Several other Glendale law enforcement officials arrived at Doe's apartment to assist Officer Bloomfield. One officer found a gun hidden between the cushions of the chair near the front door where Frye had sat upon entering the apartment. The officers then collected other items from the apartment that they thought might have some evidentiary value and waited for the paramedics to arrive to take Doe to the hospital.

Doe was taken to University Hospital in Denver where she was examined by medical professionals. Relevant samples were collected from Doe and given to a Glendale police officer who was waiting at the hospital. Hair, blood, and saliva samples were taken from Frye while he was in custody at the Glendale Police Department. The prosecution presented evidence of the results of the various tests and of the examination of the weapon found at the scene.

The final witness to testify at the trial was Detective Thomas Matthew Bruce of the Glendale Police Department. Bruce testified that on the evening of Frye's arrest, he and two other officers interviewed Frye while he was in custody at the Glendale Police Department. After Frye was advised of his right not to answer questions while in police custody, he explained that he had passed by Doe's apartment window when he saw her talking on the telephone. Frye stated that Doe gestured to him, as if to say "wait a minute," which he did. Frye further explained that after opening her apartment door and chatting with him, Doe let him into the apartment, where the two proceeded to have consensual sexual intercourse. When questioned about his use of the gun, Frye initially denied that Doe had ever seen it. When told by Bruce that Doe could identify and describe the gun in some detail, Frye then stated that Doe may have seen the gun in his back pants pocket and that he had removed the gun from his rear pocket when he first heard someone knocking on the door. Detective Bruce also tested Frye's blood alcohol level and found that it was .081 at 2:00 a.m.

The case was submitted to the jury, and the jurors were instructed that Frye had been charged with committing the crimes of first degree burglary, second degree burglary, sexual assault in the first degree, and menacing. The court delivered the instructions to the jury and in instruction number 14, concerning first degree sexual assault, described the offense as follows:

1. That the defendant,

2. in the State of Colorado, at or about the date and place charged,

3. knowingly, 4. inflicted sexual penetration on a person, and 5. caused submission of that person,

6. through the actual application of physical force, physical violence,

or

7. (a) by threat of imminent death, serious bodily injury, extreme pain, or kidnapping to be inflicted upon anyone, and

(b) the person submitting believed the defendant had the present ability to execute the threat,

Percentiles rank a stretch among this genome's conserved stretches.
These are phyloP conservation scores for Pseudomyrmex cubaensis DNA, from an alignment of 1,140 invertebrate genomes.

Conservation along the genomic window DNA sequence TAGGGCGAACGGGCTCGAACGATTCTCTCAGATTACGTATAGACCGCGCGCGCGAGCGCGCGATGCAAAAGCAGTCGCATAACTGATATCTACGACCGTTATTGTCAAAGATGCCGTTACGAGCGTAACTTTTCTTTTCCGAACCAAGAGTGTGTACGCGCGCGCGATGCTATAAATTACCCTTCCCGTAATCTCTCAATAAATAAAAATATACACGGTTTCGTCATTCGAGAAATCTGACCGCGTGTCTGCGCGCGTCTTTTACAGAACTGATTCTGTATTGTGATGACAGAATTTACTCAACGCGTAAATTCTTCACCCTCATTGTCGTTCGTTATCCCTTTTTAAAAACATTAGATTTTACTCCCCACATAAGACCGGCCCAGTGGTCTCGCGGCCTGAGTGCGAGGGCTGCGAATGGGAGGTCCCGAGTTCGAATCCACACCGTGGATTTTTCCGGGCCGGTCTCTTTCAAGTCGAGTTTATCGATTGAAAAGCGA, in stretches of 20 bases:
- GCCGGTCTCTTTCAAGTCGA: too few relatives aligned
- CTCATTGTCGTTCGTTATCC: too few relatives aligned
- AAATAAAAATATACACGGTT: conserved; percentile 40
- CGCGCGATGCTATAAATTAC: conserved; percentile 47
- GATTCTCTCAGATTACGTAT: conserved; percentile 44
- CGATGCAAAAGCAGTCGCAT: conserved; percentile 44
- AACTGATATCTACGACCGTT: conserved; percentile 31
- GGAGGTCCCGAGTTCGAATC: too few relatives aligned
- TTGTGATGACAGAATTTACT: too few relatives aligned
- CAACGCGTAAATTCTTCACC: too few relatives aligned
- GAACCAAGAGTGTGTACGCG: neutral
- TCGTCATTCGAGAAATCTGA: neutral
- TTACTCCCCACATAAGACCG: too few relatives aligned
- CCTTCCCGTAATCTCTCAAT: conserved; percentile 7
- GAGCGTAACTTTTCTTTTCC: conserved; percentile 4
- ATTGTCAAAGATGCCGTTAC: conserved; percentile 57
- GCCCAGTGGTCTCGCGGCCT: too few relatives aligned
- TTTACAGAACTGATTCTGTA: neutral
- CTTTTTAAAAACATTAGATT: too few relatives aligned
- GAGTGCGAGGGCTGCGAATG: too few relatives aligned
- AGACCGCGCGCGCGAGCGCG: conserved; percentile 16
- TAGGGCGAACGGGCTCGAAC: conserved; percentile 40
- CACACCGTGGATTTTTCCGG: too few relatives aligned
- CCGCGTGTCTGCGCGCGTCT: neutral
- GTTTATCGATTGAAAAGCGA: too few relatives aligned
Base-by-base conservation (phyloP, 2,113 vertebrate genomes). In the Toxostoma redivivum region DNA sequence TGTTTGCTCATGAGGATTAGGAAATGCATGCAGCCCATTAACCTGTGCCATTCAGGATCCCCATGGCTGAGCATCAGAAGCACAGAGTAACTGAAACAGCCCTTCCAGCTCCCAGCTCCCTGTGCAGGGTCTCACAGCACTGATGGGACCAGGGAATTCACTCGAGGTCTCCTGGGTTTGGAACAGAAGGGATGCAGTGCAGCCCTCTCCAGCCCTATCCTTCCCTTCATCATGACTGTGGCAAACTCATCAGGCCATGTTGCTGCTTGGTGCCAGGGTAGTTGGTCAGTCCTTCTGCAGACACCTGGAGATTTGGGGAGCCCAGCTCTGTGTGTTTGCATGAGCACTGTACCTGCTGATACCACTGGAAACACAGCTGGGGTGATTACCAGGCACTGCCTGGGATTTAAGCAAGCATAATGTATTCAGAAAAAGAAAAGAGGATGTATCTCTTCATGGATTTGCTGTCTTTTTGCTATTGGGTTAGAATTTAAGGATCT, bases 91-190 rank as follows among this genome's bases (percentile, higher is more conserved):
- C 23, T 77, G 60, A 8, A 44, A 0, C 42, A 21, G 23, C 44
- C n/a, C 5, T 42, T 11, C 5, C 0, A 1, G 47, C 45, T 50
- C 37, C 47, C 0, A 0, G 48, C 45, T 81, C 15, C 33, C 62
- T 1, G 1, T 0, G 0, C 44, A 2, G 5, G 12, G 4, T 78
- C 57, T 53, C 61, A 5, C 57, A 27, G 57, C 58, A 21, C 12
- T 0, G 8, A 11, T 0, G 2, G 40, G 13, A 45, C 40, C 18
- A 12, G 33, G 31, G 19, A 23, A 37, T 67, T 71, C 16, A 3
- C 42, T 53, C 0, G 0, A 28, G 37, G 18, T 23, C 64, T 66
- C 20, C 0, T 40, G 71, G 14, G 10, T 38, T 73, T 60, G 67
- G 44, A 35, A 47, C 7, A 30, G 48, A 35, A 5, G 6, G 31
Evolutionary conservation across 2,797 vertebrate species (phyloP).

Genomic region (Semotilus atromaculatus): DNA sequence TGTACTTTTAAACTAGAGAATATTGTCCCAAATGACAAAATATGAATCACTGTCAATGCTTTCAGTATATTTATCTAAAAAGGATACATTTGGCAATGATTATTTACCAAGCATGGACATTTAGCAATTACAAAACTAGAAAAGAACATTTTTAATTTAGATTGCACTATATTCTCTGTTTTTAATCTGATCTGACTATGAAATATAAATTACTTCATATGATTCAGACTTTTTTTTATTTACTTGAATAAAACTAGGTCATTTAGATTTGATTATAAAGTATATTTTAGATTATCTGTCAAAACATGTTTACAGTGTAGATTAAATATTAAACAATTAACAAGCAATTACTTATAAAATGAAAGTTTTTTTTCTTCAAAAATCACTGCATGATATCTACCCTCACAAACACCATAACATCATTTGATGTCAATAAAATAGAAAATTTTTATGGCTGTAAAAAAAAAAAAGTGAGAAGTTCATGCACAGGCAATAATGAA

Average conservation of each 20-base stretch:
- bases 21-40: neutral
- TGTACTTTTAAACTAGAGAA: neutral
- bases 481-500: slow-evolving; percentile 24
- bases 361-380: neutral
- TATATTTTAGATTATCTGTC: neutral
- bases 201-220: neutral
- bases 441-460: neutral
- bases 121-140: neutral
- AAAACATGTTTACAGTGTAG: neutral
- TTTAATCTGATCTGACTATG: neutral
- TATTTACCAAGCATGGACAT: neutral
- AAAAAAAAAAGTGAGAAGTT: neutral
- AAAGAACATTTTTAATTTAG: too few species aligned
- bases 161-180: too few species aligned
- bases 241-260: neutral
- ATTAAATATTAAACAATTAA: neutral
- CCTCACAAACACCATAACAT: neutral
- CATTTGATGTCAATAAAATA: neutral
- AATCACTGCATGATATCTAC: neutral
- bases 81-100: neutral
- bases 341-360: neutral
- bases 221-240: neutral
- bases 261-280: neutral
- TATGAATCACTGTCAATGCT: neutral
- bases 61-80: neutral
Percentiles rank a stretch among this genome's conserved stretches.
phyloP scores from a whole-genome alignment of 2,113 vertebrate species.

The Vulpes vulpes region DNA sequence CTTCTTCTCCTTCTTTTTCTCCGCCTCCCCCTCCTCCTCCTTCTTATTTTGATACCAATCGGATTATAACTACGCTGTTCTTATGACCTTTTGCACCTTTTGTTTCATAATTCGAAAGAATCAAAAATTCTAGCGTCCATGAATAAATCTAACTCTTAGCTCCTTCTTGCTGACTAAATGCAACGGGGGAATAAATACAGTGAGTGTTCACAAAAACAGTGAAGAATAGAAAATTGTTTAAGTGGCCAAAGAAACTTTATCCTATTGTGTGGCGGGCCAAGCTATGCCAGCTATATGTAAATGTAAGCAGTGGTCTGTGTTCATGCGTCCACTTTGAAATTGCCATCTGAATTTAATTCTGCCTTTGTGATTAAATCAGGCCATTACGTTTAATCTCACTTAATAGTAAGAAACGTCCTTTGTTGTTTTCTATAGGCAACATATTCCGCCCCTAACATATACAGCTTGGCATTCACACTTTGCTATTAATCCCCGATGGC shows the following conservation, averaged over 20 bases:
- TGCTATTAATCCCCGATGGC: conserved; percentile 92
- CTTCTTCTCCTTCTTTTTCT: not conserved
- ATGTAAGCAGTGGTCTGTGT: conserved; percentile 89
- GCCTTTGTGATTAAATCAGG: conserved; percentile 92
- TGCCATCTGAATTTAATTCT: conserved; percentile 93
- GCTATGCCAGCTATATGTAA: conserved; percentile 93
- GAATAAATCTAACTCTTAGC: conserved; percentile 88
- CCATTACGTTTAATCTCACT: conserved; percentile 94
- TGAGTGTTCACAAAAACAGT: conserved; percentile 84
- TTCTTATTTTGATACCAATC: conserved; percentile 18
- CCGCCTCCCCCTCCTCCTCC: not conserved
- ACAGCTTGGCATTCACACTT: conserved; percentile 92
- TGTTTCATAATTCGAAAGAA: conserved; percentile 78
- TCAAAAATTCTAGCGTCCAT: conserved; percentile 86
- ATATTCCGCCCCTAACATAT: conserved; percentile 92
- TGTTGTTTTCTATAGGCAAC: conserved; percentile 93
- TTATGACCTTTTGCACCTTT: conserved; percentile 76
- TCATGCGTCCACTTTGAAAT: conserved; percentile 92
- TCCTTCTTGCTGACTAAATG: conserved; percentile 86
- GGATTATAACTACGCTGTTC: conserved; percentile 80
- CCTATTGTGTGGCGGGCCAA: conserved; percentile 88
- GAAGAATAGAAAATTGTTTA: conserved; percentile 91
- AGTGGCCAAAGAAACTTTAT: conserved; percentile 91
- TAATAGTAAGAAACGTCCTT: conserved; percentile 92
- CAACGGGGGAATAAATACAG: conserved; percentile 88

8. without the affirmative defense [of consent].

The trial court also instructed the jury by instruction number 15 as to the elements of menacing with a deadly weapon:

1. That the defendant,

2. in the State of Colorado, at or about the date and place charged,

3. by threat or physical action,

4. knowingly placed or attempted to place another person in fear of imminent serious bodily injury,

5. by the use of a deadly weapon.[[8]]

*564 The trial court further explained that should the jury find Frye not guilty beyond a reasonable doubt of any offense charged, that he may be found guilty of any lesser included offense. The trial court in instruction number 16 explained that the offense of first degree sexual assault includes the lesser offense of second degree sexual assault, and described the offense as follows:

1. [T]hat the defendant,

2. in the State of Colorado, at or about the date and place charged,

3. knowingly inflicted sexual penetration on a person, and

4. caused submission of that person 5. by any means of sufficient consequence,

6. reasonably calculated to cause submission against that person's will.

7. without the affirmative defense [of consent].

During deliberations, the jury sent a number of written questions to the trial court judge, requesting clarification of several of the above-described jury instructions. The first question was as follows:

Jury Question # 1 Can we conclude, in terms of the sexual assault charge, that concent [sic] may initially be given, and then later may be withdrawn. Can we conclude that when concent [sic] is withdrawn a crime was comitted [sic]. Can we conclude that if concent [sic] is given for vaginal sex but not for anal sex, that the commission of anal sex constituted a sexual assault, as charged.

The trial court provided the jury with the following answer:

You have received all of the instructions of law that you may properly use to decide this case. No further instructions as to questions you have raised may be given.

The jury also requested copies of Frye's statement given to Detective Bruce on the night of the alleged assault and copies of Doe's medical reports from University Hospital, or the court transcripts regarding the medical reports and Detective Bruce's testimony. The trial court responded by stating in writing to the jury that "[y]ou have received all of the evidence that you may properly use to decide this case. No further evidence may be submitted to you."